In a tiny lab in Concord, NASCAR drivers such as Jeff Gordon, Carl Edwards and Danica Patrick can be found undergoing a strange procedure -- having molds made of their ears.
Now, while that might sound a bit bizarre, it makes perfect sense when you realize the lab is located inside the racing communications company, Racing Electronics, which provides radio systems to NASCAR fans, as well as the drivers.
NASCAR drivers can often be found walking into the Concord office to have ear molds made in order to get the communications gear they need that will fit them perfectly.
Racing Electronics provides the radio equipment, as well as the "harness" or wiring system that runs through a NASCAR ride, connecting a driver to his team for vital communication while racing.
It's hard to miss the company's work if you're a racing fan. Just the other day a front page photo taken from Daytona showed a crew member wearing Racing Electronics gear.
In addition, Racing Electronics provides gear for NASCAR fans to listen in on their favorite teams during a race.
Bruce Silver, the founder of Racing Electronics, is now the president and CEO of the privately held company. He knows what it's like to be a race fan getting to hear the chatter between a driver and his team.
The germ of the idea that would become Racing Electronics first formed in 1986. Silver was a sales manager for a car dealership in New Jersey. One of his customers owned some dirt-track race teams and had a Busch Grand National (now Nationwide) team.
At a race in Syracuse, N.Y. in October 1986, Silver sat in the grandstand with a team radio from his friend's crew.
"And I just held onto it for most of the race," Silver said. "When things got going I listened in and I thought it was amazing that people could listen in and listen to the teams communicate."
Silver said he still remembers that race and hearing the driver, Jimmy Horton, as he was leading the race, chasing after a $100,000 win.
"He said, 'I'm coming in. Get me out fast and I will win the race,'" Silver said. "And the emotion that was there, the emotion of what I heard, sent a chill up my spine."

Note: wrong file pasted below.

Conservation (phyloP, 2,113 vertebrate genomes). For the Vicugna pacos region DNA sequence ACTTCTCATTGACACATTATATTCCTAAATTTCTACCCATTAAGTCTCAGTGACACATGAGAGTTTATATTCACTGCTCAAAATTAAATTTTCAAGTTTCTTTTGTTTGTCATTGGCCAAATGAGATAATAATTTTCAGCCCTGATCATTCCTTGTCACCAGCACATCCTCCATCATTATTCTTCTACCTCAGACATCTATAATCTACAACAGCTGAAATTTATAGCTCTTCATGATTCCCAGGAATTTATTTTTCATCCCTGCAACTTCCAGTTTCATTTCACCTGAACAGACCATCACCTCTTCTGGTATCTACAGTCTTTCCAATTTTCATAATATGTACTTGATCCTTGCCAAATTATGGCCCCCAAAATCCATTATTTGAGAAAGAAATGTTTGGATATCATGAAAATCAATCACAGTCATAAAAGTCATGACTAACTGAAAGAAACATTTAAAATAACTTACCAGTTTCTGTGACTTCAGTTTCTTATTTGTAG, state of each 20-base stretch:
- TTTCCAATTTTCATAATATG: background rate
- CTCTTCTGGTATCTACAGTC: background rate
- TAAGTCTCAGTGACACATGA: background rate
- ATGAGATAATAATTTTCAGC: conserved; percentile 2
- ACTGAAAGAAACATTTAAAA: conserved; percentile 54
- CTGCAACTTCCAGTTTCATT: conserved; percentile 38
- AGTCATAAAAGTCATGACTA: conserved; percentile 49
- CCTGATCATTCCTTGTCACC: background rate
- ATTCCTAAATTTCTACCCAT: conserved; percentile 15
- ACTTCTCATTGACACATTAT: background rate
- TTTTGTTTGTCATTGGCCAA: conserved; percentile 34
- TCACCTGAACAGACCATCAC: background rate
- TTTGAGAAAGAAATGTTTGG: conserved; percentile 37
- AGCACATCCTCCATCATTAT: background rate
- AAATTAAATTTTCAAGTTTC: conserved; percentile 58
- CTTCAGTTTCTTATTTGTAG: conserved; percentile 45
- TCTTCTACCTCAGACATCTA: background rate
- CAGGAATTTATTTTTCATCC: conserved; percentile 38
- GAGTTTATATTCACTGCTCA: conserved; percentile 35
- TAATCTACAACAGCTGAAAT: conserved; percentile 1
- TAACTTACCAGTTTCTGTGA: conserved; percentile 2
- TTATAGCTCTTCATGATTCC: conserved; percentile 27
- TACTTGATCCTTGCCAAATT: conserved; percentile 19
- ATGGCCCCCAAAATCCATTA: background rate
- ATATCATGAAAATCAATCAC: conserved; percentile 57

In fact, Horton did win the race, Silver said.
"And I felt a part of it by listening to it and being able to hear that," he said.
It would be a few years before Silver took that experience and ran with it to form Racing Electronics. But around 1987 he started fooling around with scanners and headsets and tracking down the radio frequencies of various teams.
By October 1988, he was at another race in New Jersey and saw other people listening to their own scanners. But they were frustrated they couldn't find frequencies of the teams or decent headsets.
"On the way home from the race the concept of Racing Electronics developed," Silver said.
Of course he never expected it to become a full-time career. He just thought it would be a nice side project to earn a little extra money. He placed a tiny advertisement in Area Auto Racing News in November 1988 and sold his first order the week the ad came out. He didn't get a lot of response at first. Until people started placing orders to have the Racing Electronics headsets in time to enjoy the races in Daytona.
"And that was the start of it," he said.
Racing Electronics started off as a mail-order business, until about 1990 when Silver had merchandise carted to the various race tracks. Before long he realized it was time to leave New Jersey and set up shop in Concord, in the heart of NASCAR country.